The Rage Hard has been a mainstay of SixSixOne’s line for a while now, but this latest version of the knee guard is a bit of a different beast. The new-for-2016 Rage Hard features an updated chassis, sporting a larger knee cap and more side padding. There’s a minimalist movement afoot in the body-armor world, with some knee guards that are nothing more than overgrown knee warmers and, on the other end of spectrum, overbuilt models that offer the kind of bomb-proof protection you’d look to from a full-on DH kit. Where does the Rage Hard fit in the scheme of things?
Rage Hard Knee Pad Details
• Flexible, internal knee cap
• Hardshell, external knee cap
• Extensive, EVA side padding
• Hook-and-loop/elastic gripper combo
• Colors: black
• Sizes: S, M, L, XL
• Weight: 557 grams (size L)
• MSRP: $75 USD
The Rage Hard steers a little closer to the full-face-helmet-and-chairlift end of the bell curve, although SixSixOne has made definite efforts here to create a set of pads that can be pedaled about comfortably. Available in sizes S, M, L and XL, the Rage Hards sell for $75 USD. On the Trail
Knee pads that chafe, loosen up and weigh a ton are not worth the trouble of wearing. I wasn’t sure how the Rage Hards would measure up, given that they are a bit burlier than a lot of the 3D0-style guards that I often ride in.
Well, let’s start with the pros—the actual protective quality is outstanding. SixSixOne has married the same flexible inner knee cup found in their soft-shell Rage knee guards with a hard, outer plastic shell that does a fine job of blunting impacts and sliding/deflecting off of rocks and such when you do actually eat shit. So, yes, they work like a champ. There is also quite a bit more padding on the shin and sides of the pad than you find on most of the competitors in this class. If I knew I was definitely going to be riding over my head today, I’d definitely strap these things on.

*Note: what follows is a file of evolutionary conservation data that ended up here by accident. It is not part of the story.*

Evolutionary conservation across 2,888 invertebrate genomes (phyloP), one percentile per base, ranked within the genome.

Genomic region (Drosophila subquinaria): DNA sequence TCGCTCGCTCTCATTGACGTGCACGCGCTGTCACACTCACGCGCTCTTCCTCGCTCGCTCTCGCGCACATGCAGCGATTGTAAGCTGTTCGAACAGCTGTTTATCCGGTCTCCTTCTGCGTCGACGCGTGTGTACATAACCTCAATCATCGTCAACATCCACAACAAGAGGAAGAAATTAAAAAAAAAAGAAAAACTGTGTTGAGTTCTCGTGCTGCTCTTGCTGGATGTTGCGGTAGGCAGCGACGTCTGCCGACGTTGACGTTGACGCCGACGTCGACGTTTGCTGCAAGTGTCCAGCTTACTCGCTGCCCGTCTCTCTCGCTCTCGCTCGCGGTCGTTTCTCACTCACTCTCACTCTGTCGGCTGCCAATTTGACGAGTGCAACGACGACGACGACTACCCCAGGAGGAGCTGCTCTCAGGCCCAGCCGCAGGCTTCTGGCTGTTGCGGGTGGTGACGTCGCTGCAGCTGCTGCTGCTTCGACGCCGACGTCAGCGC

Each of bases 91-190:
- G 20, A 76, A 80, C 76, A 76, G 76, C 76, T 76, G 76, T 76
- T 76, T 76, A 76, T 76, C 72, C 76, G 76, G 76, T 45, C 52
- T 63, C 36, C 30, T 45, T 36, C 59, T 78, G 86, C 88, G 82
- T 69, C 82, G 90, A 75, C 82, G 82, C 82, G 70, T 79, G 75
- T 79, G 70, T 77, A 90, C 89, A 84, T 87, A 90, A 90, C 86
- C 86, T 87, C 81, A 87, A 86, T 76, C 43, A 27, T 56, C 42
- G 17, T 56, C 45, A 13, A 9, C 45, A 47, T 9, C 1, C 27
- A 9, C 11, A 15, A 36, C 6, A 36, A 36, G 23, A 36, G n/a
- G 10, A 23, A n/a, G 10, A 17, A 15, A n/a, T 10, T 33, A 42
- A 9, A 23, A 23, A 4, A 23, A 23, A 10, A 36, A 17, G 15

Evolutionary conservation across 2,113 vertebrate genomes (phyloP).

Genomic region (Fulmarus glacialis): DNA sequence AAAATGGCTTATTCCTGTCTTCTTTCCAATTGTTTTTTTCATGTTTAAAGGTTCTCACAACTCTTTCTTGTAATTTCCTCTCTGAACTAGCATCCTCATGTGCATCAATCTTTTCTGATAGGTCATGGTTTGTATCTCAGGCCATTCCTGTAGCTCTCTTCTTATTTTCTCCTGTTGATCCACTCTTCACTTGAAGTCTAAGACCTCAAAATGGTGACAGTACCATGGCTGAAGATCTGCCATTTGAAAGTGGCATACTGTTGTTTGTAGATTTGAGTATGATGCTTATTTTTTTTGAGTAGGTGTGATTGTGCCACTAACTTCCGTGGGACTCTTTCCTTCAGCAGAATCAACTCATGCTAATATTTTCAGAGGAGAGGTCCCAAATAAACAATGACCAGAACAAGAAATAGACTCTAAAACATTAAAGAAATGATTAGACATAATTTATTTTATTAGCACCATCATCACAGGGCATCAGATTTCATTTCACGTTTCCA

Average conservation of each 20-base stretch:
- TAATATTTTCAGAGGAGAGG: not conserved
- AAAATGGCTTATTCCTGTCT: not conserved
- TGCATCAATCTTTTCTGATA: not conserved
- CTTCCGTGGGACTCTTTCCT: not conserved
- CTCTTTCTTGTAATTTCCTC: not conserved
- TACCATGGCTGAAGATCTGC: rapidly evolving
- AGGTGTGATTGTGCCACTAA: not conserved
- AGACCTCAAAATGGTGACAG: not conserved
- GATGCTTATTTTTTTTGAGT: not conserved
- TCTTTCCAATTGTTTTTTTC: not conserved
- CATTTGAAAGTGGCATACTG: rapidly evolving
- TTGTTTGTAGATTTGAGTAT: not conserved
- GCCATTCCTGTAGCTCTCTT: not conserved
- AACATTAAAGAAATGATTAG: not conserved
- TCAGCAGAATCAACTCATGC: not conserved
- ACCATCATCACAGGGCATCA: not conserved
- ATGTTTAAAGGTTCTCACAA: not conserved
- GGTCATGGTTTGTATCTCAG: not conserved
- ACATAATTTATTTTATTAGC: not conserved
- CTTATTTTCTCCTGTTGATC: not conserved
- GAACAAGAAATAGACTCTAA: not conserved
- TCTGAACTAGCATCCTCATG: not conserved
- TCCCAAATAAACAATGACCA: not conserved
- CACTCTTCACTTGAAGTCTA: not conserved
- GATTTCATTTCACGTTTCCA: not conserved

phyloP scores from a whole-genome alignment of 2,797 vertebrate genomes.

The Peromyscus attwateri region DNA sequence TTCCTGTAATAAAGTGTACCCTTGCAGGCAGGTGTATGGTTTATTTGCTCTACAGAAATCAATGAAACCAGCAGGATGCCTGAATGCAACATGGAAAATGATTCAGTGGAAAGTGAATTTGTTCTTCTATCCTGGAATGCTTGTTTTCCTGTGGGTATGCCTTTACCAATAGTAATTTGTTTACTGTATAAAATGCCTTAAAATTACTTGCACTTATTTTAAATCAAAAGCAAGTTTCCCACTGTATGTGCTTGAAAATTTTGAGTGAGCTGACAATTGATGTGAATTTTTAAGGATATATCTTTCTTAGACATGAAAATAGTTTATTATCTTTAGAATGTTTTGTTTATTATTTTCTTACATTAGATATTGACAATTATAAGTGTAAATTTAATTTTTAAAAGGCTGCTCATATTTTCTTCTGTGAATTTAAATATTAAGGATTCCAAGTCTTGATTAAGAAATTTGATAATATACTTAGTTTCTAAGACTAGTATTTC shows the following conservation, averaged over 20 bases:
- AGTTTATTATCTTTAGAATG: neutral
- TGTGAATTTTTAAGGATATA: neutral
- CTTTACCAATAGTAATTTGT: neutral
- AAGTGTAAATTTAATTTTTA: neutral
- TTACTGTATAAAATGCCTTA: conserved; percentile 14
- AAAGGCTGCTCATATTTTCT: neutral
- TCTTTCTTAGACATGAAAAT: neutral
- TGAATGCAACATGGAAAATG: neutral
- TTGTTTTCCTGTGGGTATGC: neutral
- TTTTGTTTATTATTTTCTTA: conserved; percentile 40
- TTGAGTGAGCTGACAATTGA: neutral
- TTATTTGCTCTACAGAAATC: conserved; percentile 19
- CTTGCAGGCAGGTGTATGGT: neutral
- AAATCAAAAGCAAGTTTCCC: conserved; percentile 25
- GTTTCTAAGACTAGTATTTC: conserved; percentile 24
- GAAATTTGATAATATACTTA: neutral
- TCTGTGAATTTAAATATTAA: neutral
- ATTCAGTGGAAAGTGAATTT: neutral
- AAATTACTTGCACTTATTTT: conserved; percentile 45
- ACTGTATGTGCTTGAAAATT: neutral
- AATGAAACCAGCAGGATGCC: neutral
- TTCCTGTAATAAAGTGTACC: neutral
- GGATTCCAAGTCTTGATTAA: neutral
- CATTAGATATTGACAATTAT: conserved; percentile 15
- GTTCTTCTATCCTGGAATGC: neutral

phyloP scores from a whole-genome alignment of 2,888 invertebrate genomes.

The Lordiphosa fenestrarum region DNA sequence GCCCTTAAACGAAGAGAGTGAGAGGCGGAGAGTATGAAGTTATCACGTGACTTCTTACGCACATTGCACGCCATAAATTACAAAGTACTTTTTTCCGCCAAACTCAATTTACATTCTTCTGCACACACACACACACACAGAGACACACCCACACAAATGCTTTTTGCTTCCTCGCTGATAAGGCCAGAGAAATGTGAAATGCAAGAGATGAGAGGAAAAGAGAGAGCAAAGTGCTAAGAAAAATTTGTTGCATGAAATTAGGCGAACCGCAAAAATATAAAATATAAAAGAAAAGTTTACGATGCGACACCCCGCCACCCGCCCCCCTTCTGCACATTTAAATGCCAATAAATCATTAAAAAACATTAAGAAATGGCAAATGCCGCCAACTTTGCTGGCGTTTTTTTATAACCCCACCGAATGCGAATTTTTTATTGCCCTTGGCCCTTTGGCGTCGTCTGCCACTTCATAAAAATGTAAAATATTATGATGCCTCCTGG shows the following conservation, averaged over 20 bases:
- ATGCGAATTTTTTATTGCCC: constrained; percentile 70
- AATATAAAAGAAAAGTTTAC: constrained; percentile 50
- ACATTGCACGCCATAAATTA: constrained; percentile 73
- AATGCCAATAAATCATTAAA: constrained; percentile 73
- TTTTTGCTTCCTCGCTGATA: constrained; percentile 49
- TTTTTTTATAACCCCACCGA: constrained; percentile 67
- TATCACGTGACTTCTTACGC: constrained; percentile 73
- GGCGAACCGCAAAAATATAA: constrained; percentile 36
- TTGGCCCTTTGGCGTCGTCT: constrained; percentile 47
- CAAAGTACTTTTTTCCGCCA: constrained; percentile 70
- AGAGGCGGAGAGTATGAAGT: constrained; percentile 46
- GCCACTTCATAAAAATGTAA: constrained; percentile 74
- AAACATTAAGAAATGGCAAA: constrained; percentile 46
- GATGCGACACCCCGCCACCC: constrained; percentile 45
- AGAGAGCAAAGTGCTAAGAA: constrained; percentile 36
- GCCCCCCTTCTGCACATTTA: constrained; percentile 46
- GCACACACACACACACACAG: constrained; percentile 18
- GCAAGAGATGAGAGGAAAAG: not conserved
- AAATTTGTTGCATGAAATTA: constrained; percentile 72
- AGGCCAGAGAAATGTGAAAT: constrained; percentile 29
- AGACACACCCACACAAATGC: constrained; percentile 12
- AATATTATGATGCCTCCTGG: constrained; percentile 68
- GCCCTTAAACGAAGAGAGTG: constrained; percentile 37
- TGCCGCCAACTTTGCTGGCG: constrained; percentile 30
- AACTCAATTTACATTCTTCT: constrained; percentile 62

For a stout set of guards, they are also fairly comfortable. SixSixOne has clearly worked on making that a reality by making a fairly flexible pad that, on the backside, also sports a lightweight mesh. Bottom line, the backs and sides of my knees never got rubbed raw, even on all-day rides. I’ve ridden plenty of pads that aren’t this comfortable.
That isn’t to say, however, that the Rage Hards are perfect. For starters, these guards weigh a fair bit more than a lot of other “all mountain/enduro” style pads. It’s not a huge deal, but it is noticeable.
Second, the pads do have a tendency to migrate south after an hour or more of pedaling—this despite the fact that each pad is equipped with a large Velcro-strap, elastic grippers on the calves and plenty of internal silicone printing on both the top and bottom of each pad. To their credit, SixSixOne has also equipped the Rage Hards with their PADLOCK connection system-essentially, a snap that attaches the pads to SixSixOne’s Evo shorts and keeps the Rage Hards from growing all droopy. That’s a cool feature, no doubt, but the Rage Hards should stay in place by their own bad selves. The slippage is not as severe as what I've experienced with some other pads, but it'll prove noticeable if you're the type who pedals all day in knee guards. If, on the other hand, you're the shuttling/bike park type, you can pretty much ignore the last 100 words.Pinkbike's Take
|Outstanding protection quality, both for your knee and the ligaments/tendons running alongside it. This is also a pad you can pedal all day in, but there are other models out there that do a better job of staying put. - Vernon Felton|